Weekly Cycle

Friday, December 31, 2010

Leaving Egypt: The Importance of Acting as One and the Torah Portion of Bo

This week's Torah portion begins with Hashem telling Moshe, "Come [Boh] to Pharaoh..." Much has been written about how the verse states, "Come" instead of "Go," which implies that by going to Pharaoh, Moshe was actually coming closer to G-d Himself.

Another interesting aspect of the way the sentenced is phrased (which I have not seen discussed elsewhere) is the fact that the phrase is said in the singular. G-d does not tell Aharon to come, yet Aharon does come along with Moshe to face Pharaoh. This, in and of itself, can be explained, as G-d had said that Moshe would be a "master/god" over Pharaoh, while Aharon would serve as Moshe's "prophet," his spokesperson.  (Exodus 7:1)

However, there is an additional element that makes the use of the singular verb conjugation somewhat more perplexing: the very sentence that describes Moshe and Aharon coming to speak to Pharaoh is also in the singular!

3So Moses and Aaron came [sing.] to Pharaoh and said to him, "So said the Lord, the God of the Hebrews, How long will you refuse to humble yourself before Me? Let My people go, and they will worship Me.ג. וַיָּבֹא משֶׁה וְאַהֲרֹן אֶל פַּרְעֹה וַיֹּאמְרוּ אֵלָיו כֹּה אָמַר יְהֹוָה אֱלֹהֵי הָעִבְרִים עַד מָתַי מֵאַנְתָּ לֵעָנֹת מִפָּנָי שַׁלַּח עַמִּי וְיַעַבְדֻנִי:

The Hebrew word used is Vayavoh (he came) when it would appear that Vayavohu (they came) would have been the correct word choice. Also, immediately following the very moment that Hashem appointed Aharon as Moshe's prophet, there too, the words used are Vayavoh Moshe v'Aharon (Moshe and Aharaon came [sing.] to Pharaoh). (Exodus 7:10)

Prior to this, during the first time that Moshe and Aharon come before Pharaoh, the word used is in fact "Bahu," they came [plural]. (Exodus 5:1) Not only were they not successful on that occasion, but Pharaoh actually increased the burden of the Jewish people, which led Moshe to even complain to G-d and ask Him why He was doing this to His people.

The singular form had been used also at a previous occasion regarding Moshe and Aharon when they went to speak with the Jewish elders (Vayelech Moshe v'Aharon) (Exodus 4:29). At that time, they were successful in convincing the elders that the time for redemption had in fact come.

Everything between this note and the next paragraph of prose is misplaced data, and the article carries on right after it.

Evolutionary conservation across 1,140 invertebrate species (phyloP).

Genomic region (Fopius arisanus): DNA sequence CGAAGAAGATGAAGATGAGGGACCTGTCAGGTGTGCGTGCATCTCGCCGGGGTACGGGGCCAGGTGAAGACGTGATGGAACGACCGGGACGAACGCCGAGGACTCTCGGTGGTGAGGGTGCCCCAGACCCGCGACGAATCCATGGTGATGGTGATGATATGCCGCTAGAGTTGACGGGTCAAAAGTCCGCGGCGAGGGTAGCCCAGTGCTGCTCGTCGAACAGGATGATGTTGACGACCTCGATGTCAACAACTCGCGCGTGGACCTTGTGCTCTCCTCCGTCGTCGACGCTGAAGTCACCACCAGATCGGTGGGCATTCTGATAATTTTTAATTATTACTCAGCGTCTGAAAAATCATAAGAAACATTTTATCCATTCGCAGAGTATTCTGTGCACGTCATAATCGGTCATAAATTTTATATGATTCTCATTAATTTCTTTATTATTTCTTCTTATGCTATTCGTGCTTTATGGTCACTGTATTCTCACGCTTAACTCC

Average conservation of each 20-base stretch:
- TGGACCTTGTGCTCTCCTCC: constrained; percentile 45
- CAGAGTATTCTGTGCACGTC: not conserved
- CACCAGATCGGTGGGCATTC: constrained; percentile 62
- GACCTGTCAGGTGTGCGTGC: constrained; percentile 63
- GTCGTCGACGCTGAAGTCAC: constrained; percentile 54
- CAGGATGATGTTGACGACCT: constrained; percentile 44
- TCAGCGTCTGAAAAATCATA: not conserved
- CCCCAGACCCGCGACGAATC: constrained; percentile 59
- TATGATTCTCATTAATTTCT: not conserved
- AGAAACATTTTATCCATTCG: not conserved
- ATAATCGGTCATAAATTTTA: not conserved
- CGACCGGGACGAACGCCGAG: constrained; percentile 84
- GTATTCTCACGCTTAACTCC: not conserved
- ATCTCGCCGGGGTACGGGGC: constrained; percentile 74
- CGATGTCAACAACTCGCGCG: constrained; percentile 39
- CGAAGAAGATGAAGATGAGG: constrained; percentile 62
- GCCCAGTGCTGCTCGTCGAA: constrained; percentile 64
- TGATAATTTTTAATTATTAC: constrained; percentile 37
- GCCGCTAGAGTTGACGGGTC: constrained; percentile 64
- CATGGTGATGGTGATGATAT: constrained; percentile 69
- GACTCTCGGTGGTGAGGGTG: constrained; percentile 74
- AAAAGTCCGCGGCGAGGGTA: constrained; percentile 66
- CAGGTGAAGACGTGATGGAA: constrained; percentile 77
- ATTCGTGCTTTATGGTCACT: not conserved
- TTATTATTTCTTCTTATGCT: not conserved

Vayavoh Moshe v'Aharon is used another time in the Torah, at the moment of the inauguration of the Tabernacle. (Leviticus 9:23) As Aharon is performing the inauguration sacrifices, Moshe and Aharon come to the Tent of Meeting and bless the people, and the Glory of Hashem appears to the entire people. Immediately after, the sons of Aharon, Nadab and Abihu, enter the Holy of Holies and improperly bring an incense offering. They are thereby both consumed. In direct contrast to Moshe and Aharon, when describing the actions of Nadab and Abihu, the Torah uses only plural verb conjugations.

We see a similar contrast of plural versus singular conjugations when it comes to the encampments of the Jewish people in the desert. The journeys and encampments are described in the plural, except for the encampment by Mount Sinai itself. There, Rashi explains, the Jews were like "one person with one heart." This great harmony among us was actually an essential requirement for acquiring the Torah itself.

The lesson appears to be a simple one. In order to be successful in doing G-d's will, the ultimate unity is extremely important. We have to seek it to such an extent that we do not even wish to be accounted for as separate entities. Let us learn from Moshe and Aharon and reach out and help one another in brotherly love. Let us also be willing to be helped by others, and let those who know more than us lead us in the right direction. As stated in Pirkei Avot, make for yourself a master and acquire a friend. This way you will be infinitely closer to your true Master and Friend. The more we realize that we are all One, the closest we will be to the One, the Only One.

When I imagine the Jewish people leaving Egypt, I always imagine them holding hands...

It was because of baseless hatred that the Temple was destroyed, and it will be through baseless love that it will be rebuilt. May we soon merit to regain the harmony we achieved at Mount Sinai, and merit to see the Temple rebuilt. May the Alef and Mem of Aharon and Moshe, followed by the Alef and Mem of Esther and Mordechai, finally be followed by the Alef and Mem of Eliyahu and Mashiach, speedily, in our days.

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